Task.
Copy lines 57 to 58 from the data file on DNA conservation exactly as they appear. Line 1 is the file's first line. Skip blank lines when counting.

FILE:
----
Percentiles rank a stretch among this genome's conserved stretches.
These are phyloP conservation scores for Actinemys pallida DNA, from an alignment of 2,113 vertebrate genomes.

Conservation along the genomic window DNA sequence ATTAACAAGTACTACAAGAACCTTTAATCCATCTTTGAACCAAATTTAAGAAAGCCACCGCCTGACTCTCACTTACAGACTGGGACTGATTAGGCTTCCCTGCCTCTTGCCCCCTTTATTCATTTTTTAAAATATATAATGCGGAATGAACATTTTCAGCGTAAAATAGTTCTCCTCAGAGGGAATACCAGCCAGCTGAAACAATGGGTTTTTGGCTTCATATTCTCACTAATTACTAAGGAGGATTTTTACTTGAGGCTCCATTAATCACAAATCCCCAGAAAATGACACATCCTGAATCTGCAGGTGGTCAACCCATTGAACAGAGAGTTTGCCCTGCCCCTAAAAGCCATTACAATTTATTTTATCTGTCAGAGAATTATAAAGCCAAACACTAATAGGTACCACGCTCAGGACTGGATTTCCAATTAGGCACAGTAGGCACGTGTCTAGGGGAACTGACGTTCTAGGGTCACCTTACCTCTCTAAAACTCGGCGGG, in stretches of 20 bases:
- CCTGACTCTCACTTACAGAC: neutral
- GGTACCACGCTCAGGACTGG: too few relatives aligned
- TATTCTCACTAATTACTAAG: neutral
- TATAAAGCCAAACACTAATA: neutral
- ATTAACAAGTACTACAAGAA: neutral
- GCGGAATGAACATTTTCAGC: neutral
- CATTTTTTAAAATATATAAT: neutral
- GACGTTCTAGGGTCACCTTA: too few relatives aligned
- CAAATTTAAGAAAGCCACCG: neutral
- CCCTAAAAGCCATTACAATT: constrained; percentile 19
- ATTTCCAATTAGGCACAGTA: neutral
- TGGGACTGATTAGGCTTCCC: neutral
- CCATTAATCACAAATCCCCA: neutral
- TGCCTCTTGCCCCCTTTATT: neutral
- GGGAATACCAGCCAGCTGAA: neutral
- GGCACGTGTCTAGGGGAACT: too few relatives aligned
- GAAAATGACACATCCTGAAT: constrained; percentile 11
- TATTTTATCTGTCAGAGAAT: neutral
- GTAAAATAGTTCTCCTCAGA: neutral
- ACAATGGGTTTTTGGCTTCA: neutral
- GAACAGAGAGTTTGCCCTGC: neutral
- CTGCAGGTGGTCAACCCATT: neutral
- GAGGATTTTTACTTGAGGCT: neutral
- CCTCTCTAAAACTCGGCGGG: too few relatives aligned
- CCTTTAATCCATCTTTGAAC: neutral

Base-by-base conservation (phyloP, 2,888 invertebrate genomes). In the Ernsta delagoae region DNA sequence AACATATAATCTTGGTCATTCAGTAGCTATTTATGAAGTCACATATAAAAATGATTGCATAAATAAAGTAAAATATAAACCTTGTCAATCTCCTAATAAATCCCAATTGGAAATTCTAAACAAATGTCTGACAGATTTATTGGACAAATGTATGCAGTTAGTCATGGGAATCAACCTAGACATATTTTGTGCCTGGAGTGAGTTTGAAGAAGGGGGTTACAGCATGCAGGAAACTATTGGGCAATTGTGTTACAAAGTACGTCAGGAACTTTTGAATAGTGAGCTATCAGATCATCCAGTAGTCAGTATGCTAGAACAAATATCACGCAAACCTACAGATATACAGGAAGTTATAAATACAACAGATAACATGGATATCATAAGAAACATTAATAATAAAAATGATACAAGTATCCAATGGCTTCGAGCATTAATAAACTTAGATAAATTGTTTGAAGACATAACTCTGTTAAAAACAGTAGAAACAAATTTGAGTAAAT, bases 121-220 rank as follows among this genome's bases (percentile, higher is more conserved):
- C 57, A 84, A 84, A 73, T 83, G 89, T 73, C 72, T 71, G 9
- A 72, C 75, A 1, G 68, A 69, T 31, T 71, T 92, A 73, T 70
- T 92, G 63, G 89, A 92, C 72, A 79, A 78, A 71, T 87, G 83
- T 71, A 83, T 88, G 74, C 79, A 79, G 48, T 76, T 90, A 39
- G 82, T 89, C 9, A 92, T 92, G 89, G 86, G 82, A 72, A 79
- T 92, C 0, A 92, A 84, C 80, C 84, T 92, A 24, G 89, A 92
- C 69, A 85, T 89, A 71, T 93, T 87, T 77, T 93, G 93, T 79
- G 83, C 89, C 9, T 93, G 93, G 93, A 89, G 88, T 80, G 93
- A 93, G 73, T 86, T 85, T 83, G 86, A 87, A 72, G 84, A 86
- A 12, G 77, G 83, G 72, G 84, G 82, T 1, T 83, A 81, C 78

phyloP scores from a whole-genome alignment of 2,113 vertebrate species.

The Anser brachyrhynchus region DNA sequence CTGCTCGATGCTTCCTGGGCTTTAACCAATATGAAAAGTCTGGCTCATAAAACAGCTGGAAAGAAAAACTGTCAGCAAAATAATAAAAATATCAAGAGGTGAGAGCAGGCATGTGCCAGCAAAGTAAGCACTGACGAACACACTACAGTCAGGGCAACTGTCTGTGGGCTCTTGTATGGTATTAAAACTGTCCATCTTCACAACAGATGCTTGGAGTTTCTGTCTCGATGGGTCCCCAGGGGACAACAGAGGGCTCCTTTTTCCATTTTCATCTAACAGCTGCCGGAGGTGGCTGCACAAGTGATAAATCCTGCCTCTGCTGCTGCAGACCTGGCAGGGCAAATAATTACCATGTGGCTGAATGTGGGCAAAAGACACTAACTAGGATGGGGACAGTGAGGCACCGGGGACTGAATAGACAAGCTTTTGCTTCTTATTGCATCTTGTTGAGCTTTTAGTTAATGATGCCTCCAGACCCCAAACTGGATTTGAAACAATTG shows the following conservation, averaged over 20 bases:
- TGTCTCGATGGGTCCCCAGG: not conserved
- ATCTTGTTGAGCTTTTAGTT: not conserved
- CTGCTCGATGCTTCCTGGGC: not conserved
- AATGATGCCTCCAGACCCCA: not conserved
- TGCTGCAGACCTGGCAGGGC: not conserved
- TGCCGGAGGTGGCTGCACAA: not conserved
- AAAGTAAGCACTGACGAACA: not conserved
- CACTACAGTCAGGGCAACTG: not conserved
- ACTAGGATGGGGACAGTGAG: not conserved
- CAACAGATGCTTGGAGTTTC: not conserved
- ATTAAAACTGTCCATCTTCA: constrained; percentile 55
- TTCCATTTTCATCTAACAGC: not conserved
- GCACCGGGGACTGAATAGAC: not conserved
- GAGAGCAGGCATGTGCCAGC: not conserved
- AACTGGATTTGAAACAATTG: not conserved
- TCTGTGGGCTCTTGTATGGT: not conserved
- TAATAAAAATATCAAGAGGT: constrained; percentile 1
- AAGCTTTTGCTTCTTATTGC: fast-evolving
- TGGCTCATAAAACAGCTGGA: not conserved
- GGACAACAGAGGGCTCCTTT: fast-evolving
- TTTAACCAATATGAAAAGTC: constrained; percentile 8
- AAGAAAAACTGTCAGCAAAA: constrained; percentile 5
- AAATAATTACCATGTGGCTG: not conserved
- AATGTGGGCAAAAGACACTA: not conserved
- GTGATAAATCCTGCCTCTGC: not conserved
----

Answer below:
- TCTGTGGGCTCTTGTATGGT: not conserved
- TAATAAAAATATCAAGAGGT: constrained; percentile 1